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Journal Article

Mechanically interlocked DNA nanostructures for functional devices

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Jester, S. S., & Famulok, M. (2014). Mechanically interlocked DNA nanostructures for functional devices. Accounts of chemical research, 47(6), 1700-9. doi:10.1021/ar400321h.

Cite as: http://hdl.handle.net/11858/00-001M-0000-0028-63EA-C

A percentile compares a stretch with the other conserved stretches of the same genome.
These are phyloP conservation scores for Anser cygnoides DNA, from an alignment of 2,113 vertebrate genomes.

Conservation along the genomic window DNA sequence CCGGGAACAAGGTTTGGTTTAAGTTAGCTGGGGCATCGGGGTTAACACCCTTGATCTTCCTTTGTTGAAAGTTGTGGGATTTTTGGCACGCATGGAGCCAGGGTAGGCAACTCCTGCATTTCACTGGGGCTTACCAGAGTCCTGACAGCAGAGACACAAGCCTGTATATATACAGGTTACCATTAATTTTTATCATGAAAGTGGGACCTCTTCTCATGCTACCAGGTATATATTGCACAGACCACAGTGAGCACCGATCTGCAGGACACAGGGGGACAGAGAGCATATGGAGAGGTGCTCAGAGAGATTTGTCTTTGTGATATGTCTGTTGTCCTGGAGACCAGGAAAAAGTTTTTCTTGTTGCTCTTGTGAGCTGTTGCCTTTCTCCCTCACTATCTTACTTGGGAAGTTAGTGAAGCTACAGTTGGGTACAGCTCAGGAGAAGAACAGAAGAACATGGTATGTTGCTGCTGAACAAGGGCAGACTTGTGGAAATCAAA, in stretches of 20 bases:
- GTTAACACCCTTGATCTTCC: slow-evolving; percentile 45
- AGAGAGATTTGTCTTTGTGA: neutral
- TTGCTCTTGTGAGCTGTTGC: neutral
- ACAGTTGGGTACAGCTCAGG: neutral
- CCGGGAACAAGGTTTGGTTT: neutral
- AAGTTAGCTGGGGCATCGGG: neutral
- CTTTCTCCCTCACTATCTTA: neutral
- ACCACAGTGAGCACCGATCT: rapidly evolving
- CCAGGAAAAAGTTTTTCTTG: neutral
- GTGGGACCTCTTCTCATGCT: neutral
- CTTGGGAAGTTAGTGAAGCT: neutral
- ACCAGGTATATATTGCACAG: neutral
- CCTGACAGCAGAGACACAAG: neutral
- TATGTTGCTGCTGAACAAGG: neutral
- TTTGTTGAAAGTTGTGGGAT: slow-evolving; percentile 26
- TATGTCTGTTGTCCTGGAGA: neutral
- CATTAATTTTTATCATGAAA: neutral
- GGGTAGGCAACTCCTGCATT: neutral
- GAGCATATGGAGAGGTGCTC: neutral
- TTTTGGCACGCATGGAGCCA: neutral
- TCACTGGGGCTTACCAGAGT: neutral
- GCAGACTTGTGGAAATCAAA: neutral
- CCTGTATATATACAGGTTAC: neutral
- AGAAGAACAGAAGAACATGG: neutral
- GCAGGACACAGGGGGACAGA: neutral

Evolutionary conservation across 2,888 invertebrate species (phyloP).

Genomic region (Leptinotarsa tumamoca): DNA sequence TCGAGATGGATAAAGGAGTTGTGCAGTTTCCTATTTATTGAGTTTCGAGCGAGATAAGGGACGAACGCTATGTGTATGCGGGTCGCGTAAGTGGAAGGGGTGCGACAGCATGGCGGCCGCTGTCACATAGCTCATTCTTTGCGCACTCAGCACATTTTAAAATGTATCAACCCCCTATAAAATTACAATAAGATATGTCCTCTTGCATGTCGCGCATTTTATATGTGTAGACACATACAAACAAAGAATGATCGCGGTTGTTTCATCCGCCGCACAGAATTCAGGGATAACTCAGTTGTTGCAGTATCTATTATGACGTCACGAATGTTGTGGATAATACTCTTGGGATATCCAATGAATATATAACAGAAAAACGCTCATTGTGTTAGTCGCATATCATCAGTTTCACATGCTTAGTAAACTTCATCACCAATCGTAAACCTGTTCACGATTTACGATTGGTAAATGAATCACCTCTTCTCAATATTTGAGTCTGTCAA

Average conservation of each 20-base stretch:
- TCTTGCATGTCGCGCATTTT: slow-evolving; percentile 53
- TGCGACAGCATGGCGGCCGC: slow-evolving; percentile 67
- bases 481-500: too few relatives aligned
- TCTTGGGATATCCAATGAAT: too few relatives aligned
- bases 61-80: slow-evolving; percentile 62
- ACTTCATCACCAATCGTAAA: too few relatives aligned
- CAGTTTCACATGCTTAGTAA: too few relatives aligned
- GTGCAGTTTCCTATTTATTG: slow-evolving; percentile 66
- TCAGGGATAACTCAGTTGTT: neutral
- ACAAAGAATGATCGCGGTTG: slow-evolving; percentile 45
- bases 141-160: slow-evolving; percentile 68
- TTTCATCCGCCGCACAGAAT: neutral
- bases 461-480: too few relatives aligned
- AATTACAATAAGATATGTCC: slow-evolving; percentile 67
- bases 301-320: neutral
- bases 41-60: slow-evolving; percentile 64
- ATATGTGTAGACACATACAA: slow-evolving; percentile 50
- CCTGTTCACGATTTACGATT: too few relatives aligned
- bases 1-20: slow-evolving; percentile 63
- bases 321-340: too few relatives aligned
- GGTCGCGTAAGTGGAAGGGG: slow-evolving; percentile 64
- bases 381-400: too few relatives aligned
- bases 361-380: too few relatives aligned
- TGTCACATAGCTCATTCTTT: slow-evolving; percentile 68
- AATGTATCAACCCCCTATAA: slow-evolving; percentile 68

CONSPECTUS: Self-assembled functional DNA oligonucleotide based architectures represent highly promising candidates for the creation of nanoscale devices. The field of DNA nanotechnology has emerged to a high level of maturity and currently constitutes one of the most dynamic, creative, and exciting modern research areas. The transformation from structural DNA nanotechnology to functional DNA architectures is already taking place with tremendous pace. Particularly the advent of DNA origami technology has propelled DNA nanotechnology forward. DNA origami provided a versatile method for precisely aligning structural and functional DNA modules in two and three dimensions, thereby serving as a means for constructing scaffolds and chassis required for the precise orchestration of multiple functional DNA architectures. Key modules of these will contain interlocked nanomechanical components made of DNA. The mechanical interlocking allows for performing highly specific and controlled motion, by reducing the dimensionality of diffusion-controlled processes without restrictions in motional flexibility. Examples for nanoscale interlocked DNA architectures illustrate how elementary functional units of future nanomachines can be designed and realized, and show what role interlocked DNA architectures may play in this endeavor. Functional supramolecular systems, in general, and nanomachinery, in particular, self-organize into architectures that reflect different levels of complexity with respect to their function, their arrangement in the second and third dimension, their suitability for different purposes, and their functional interplay. Toward this goal, DNA nanotechnology and especially the DNA origami technology provide opportunities for nanomechanics, nanorobotics, and nanomachines. In this Account, we address approaches that apply to the construction of interlocked DNA nanostructures, drawing largely form our own contributions to interlocked architectures based on double-stranded (ds) circular geometries, and describe progress, opportunities, and challenges in rotaxanes and pseudorotaxanes made of dsDNA. Operating nanomechanical devices in a reliable and repetitive fashion requires methods for switching movable parts in DNA nanostructures from one state to another. An important issue is the orthogonality of switches that allow for operating different parts in parallel under spatiotemporal control. A variety of switching methods have been applied to switch individual components in interlocked DNA nanostructures like rotaxanes and catenanes. They are based on toehold, light, pseudocomplementary peptide nucleic acids (pcPNAs), and others. The key issues discussed here illustrate our perspective on the future prospects of interlocked DNA-based devices and the challenges that lay ahead.